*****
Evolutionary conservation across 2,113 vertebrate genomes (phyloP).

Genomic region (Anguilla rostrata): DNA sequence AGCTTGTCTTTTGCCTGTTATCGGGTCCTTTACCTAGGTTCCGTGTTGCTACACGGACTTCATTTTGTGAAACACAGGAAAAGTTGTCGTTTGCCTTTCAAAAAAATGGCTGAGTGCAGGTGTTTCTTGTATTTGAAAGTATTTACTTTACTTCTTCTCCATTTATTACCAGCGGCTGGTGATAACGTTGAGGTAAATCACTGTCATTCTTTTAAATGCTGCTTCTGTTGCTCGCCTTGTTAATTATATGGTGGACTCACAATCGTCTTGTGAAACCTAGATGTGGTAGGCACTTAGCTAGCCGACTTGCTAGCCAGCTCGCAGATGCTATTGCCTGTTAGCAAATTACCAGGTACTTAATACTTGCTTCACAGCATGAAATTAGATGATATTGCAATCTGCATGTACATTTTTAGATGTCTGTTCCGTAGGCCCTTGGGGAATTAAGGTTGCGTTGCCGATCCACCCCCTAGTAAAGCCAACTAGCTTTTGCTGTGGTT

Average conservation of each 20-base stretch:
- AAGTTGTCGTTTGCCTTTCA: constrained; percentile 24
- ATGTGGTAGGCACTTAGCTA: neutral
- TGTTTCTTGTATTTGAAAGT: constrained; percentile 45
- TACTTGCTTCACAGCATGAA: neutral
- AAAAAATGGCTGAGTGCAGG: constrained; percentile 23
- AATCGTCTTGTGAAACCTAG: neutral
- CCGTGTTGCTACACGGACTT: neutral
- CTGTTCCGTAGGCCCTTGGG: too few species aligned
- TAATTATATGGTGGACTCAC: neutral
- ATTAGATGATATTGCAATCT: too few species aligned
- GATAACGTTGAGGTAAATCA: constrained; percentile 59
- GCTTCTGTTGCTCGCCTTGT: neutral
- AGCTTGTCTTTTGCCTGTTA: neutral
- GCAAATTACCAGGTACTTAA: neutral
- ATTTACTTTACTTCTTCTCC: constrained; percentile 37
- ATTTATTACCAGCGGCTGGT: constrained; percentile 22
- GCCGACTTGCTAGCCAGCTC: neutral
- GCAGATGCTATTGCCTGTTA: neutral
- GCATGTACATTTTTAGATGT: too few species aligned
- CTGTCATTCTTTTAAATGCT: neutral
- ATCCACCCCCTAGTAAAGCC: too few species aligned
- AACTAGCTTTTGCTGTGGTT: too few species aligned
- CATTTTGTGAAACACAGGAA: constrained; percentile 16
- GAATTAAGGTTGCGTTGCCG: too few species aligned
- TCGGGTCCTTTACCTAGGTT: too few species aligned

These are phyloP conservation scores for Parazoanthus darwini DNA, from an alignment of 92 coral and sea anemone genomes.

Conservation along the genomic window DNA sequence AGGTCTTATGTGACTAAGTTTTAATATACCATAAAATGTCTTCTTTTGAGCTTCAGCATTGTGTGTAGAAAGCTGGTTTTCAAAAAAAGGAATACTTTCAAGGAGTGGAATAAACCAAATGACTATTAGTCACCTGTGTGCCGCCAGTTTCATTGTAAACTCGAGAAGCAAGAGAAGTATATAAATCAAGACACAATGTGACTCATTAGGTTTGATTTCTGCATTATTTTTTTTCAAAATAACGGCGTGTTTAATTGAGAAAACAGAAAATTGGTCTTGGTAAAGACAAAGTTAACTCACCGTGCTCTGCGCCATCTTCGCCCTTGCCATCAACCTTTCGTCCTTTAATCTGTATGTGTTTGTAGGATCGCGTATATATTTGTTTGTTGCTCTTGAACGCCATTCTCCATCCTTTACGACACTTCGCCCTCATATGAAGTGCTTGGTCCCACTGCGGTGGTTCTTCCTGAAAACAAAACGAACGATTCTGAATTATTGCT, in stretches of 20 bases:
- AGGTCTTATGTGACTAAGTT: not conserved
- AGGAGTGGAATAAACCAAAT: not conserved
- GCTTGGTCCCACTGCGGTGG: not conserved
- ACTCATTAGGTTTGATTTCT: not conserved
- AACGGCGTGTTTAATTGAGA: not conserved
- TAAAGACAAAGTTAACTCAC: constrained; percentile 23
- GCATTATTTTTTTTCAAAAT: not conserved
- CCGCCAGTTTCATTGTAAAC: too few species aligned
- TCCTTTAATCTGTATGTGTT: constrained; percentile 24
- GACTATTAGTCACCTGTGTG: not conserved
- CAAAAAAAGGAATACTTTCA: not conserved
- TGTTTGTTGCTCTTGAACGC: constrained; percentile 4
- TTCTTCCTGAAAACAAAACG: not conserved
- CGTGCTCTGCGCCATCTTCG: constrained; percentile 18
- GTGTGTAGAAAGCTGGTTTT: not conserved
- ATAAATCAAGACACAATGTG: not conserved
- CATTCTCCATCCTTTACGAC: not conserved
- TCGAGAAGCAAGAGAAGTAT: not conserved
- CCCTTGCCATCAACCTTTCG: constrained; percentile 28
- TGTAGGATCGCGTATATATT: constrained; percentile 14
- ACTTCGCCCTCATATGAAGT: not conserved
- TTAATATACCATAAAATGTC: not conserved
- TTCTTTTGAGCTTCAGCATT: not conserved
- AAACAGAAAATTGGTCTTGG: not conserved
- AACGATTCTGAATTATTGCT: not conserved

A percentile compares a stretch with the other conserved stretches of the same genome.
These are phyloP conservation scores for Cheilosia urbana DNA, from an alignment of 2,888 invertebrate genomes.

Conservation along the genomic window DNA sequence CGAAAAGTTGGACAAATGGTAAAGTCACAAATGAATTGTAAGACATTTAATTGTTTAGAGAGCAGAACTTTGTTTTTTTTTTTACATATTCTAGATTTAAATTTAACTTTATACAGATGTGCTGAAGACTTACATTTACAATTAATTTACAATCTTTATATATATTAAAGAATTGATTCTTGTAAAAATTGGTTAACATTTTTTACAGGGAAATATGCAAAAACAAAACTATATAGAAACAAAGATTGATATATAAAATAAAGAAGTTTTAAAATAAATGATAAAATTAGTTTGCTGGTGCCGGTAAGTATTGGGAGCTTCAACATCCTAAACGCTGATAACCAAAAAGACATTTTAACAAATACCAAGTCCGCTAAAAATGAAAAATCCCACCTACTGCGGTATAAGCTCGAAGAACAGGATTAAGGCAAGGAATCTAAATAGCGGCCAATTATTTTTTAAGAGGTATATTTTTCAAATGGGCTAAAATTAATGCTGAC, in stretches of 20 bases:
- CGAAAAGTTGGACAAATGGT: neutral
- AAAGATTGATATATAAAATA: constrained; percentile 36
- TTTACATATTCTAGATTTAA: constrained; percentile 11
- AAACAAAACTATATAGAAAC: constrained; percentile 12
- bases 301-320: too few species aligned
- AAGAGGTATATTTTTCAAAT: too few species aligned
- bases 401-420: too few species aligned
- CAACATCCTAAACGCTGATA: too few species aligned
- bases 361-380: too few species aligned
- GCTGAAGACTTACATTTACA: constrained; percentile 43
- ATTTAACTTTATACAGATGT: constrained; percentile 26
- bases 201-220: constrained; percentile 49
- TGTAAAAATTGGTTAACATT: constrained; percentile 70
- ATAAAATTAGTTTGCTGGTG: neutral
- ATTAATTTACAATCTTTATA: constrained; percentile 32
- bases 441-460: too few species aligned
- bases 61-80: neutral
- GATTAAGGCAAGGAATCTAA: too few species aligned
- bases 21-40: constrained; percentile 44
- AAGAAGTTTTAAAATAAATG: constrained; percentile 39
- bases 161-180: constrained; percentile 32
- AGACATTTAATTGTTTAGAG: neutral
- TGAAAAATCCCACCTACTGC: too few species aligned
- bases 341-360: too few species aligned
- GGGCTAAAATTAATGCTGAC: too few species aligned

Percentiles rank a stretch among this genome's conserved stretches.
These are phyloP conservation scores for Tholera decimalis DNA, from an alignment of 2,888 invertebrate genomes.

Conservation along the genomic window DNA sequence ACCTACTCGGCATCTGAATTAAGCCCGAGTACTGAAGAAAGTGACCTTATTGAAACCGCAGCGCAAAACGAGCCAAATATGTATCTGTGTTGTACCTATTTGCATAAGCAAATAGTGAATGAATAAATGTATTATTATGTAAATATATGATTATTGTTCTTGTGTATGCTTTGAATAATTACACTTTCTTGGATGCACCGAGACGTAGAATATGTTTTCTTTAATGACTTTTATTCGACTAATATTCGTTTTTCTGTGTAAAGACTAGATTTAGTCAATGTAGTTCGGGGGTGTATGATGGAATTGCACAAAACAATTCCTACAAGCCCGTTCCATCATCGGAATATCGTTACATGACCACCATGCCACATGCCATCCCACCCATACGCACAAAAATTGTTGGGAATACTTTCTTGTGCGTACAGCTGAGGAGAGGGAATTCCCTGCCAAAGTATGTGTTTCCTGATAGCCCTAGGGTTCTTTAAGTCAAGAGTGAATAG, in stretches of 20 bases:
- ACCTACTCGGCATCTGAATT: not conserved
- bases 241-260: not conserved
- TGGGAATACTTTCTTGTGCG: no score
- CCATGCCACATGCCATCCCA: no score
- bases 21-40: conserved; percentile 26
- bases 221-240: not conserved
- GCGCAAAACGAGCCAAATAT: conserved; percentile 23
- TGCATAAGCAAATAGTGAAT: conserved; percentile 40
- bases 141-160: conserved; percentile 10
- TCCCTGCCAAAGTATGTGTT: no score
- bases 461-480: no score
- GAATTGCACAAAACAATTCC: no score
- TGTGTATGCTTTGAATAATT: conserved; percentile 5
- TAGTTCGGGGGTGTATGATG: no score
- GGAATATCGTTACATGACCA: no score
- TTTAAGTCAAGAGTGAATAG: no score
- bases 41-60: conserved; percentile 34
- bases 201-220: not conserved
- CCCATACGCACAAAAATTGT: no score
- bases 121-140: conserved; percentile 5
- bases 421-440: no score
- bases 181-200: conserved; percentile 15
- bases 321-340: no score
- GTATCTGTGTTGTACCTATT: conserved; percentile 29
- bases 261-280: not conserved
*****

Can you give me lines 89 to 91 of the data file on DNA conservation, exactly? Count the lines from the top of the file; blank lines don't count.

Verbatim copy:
- TGGGAATACTTTCTTGTGCG: no score
- CCATGCCACATGCCATCCCA: no score
- bases 21-40: conserved; percentile 26